Friday, 2 December 2016

My Kimchi!

1 Chinese cabbage, weighing 600g
44g sea salt (coarse salt)

Water (not chlorinated water)
1/2 tablespoon very-finely minced garlic (3 cloves)
1/2 teaspoon very-finely minced ginger
1/2 teaspoon sugar
1 tablespoons seafood flavor or water (optional, see Recipe Notes)
1/2 to 2.5 tablespoons Korean red pepper flakes (gochugaru)
120g Korean radish or daikon, peeled and cut into matchsticks
2 spring onions, trimmed and cut into 2.5cm pieces

Slice the cabbage:
Cut the cabbage lengthwise into quarters (1/4).
Cut each quarter crosswise into 5 cm-wide strips.
Salt the cabbage:
Place the cabbage and salt in a large bowl.
Using your hands (gloves optional), massage the salt into the cabbage until it starts to soften a bit.
Put the cabbage in a zipper-lock plastic bag of water, or whatever is handy, to keep it submerged.
Leave it out overnight.

Rinse and drain the cabbage:
Rinse the cabbage under cold water 3 times and drain in a colander for 15 to 20 minutes.

Make the paste:
Combine the garlic, ginger, sugar, and seafood flavor (or 3 tablespoons water) in a small bowl and mix to form a smooth paste.
Mix in the gochugaru, using 1 tablespoon for mild and up to 5 tablespoons for spicy (I like about 2 tablespoons).

Combine the vegetables and paste:
Gently squeeze any remaining water from the cabbage and return it to the bowl along with the radish, scallions, and seasoning paste.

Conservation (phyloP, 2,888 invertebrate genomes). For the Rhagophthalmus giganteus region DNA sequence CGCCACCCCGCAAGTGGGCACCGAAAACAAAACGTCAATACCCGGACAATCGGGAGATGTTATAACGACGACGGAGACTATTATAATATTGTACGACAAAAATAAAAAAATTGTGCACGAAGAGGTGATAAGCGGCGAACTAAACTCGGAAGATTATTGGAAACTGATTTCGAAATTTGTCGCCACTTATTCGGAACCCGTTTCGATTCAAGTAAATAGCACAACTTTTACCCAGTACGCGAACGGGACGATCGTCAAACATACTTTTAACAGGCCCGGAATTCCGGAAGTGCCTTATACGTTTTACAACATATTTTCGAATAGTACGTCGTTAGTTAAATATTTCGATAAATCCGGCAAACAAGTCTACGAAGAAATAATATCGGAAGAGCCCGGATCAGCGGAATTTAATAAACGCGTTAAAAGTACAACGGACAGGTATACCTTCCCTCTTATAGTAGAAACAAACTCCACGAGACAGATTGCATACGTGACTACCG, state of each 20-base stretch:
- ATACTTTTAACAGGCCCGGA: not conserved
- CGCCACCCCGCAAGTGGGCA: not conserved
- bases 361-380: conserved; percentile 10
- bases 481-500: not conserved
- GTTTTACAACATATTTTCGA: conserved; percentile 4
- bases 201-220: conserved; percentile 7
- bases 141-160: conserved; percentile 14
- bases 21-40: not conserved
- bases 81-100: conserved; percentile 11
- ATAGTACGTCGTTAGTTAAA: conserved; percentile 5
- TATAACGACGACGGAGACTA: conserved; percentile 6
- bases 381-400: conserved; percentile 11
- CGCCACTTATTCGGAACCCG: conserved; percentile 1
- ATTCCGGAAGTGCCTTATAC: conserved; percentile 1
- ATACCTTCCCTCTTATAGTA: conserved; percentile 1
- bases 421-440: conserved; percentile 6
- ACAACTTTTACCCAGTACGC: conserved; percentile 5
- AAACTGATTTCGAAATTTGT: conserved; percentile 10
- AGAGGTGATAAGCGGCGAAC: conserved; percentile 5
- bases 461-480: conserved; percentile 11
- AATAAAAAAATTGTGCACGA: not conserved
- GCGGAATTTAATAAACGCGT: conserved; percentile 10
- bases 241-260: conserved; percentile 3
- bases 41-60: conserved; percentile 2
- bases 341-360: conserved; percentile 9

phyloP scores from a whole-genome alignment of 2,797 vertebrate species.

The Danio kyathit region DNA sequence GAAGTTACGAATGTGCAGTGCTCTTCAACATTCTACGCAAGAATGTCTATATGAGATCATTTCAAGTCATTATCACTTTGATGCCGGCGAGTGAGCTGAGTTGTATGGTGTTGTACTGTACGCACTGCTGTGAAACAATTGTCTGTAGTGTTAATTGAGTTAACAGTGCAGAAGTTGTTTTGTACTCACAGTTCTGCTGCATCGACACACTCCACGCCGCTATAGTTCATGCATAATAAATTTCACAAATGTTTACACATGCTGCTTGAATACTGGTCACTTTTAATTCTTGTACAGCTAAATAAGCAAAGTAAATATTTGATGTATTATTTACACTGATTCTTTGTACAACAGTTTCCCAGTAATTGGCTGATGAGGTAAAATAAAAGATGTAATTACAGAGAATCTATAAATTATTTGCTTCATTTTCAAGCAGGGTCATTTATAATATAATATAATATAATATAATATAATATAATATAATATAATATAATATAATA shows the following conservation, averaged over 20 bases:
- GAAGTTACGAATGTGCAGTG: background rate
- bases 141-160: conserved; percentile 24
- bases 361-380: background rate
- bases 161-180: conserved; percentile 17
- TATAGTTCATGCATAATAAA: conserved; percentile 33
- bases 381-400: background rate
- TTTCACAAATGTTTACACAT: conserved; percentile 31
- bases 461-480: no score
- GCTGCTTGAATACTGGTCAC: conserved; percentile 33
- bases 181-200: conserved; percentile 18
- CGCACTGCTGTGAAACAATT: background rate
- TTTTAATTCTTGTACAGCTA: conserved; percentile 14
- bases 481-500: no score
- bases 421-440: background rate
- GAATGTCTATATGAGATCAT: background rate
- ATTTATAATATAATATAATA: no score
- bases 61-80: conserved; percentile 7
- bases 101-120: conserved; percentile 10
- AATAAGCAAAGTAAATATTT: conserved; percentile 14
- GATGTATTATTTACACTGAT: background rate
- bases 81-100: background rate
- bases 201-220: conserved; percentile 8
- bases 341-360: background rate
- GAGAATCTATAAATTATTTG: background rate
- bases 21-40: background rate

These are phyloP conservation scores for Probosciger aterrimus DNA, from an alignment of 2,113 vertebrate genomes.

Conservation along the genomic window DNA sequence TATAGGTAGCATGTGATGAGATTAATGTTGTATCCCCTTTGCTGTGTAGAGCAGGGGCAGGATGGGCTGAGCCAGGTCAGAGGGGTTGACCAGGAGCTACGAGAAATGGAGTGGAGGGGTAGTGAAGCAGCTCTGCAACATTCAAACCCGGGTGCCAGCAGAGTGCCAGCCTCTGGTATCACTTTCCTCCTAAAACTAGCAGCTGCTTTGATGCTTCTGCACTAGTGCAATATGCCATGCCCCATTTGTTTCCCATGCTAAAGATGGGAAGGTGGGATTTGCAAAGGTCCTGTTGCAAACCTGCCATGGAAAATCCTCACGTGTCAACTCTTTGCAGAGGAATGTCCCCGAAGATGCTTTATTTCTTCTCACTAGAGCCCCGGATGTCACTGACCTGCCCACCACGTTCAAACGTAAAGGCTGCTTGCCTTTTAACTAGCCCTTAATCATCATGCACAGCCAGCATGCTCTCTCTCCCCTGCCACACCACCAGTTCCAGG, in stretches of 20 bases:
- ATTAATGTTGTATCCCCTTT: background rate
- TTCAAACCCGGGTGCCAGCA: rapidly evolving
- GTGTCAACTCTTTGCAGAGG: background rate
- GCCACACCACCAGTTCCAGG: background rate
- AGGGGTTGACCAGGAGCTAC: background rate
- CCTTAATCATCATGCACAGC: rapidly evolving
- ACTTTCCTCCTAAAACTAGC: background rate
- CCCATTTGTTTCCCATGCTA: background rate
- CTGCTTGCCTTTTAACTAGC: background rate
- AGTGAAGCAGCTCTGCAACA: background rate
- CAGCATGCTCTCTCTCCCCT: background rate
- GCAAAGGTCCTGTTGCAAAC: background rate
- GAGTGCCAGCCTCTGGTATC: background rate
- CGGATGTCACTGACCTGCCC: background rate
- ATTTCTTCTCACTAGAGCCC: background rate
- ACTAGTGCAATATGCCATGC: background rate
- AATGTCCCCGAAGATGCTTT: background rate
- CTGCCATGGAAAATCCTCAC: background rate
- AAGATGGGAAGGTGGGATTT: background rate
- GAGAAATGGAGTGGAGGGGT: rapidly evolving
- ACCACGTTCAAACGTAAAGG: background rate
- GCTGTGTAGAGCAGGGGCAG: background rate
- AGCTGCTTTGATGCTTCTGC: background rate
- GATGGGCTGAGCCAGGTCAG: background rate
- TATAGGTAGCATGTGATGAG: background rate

Mix thoroughly: Using your hands, gently work the paste into the vegetables until they are thoroughly coated.
The gloves are optional here but highly recommended to protect your hands from stings, stains, and smells!
Pack the kimchi into the jar: Pack the kimchi into the jar, pressing down on it until the brine rises to cover the vegetables.
Leave at least 2.5cm of headspace.
Seal the jar with the lid.
Let it ferment: Let the jar stand at room temperature for 1 to 5 days.
You may see bubbles inside the jar and brine may seep out of the lid; place a bowl or plate under the jar to help catch any overflow.
Check it daily and refrigerate when ready: Check the kimchi once a day, pressing down on the vegetables with a clean finger or spoon to keep them submerged under the brine. (This also releases gases produced during fermentation.)
Taste a little at this point, too!
When the kimchi tastes ripe enough for your liking, transfer the jar to the refrigerator.
You may eat it right away, but it's best after another week or two.

Recipe Notes
Salt: Use salt that is free of iodine and anti-caking agents, which can inhibit fermentation.
Water: Chlorinated water can inhibit fermentation, so use spring, distilled, or filtered water if you can.
Seafood flavor and vegetarian alternatives: Seafood gives kimchi an umami flavor.
Different regions and families may use fish sauce, salted shrimp paste, oysters, and other seafood.
Use about 2 tablespoons of fish sauce, salted shrimp paste, or a combination of the two.
For vegetarian kimchi, I like using 3/4 teaspoon kelp powder mixed with 3 tablespoons water, or simply 3 tablespoons of water.
- 40ml white rice vinegar?

Gochugaru Substitute:
Gochugaru is a coarse-grind Korean chile powder made from dried Gochu chiles.
- According to wikipedia, gochugang has a scoville rating of 1,000 - 2,500 - about the same as New Mexico or Poblano peppers.
- Substitute for Gochujang:
Gochujang is a fermented Korean condiment made with red chili, glutinous rice, fermented soybeans and salt.
Per tablespoon - Make a paste of 1 tablespoon red chilli pepper flakes moistened with soy sauce and add a little sugar.
This will not replicate the complexity but a similar flavor profile.

No comments:

Post a Comment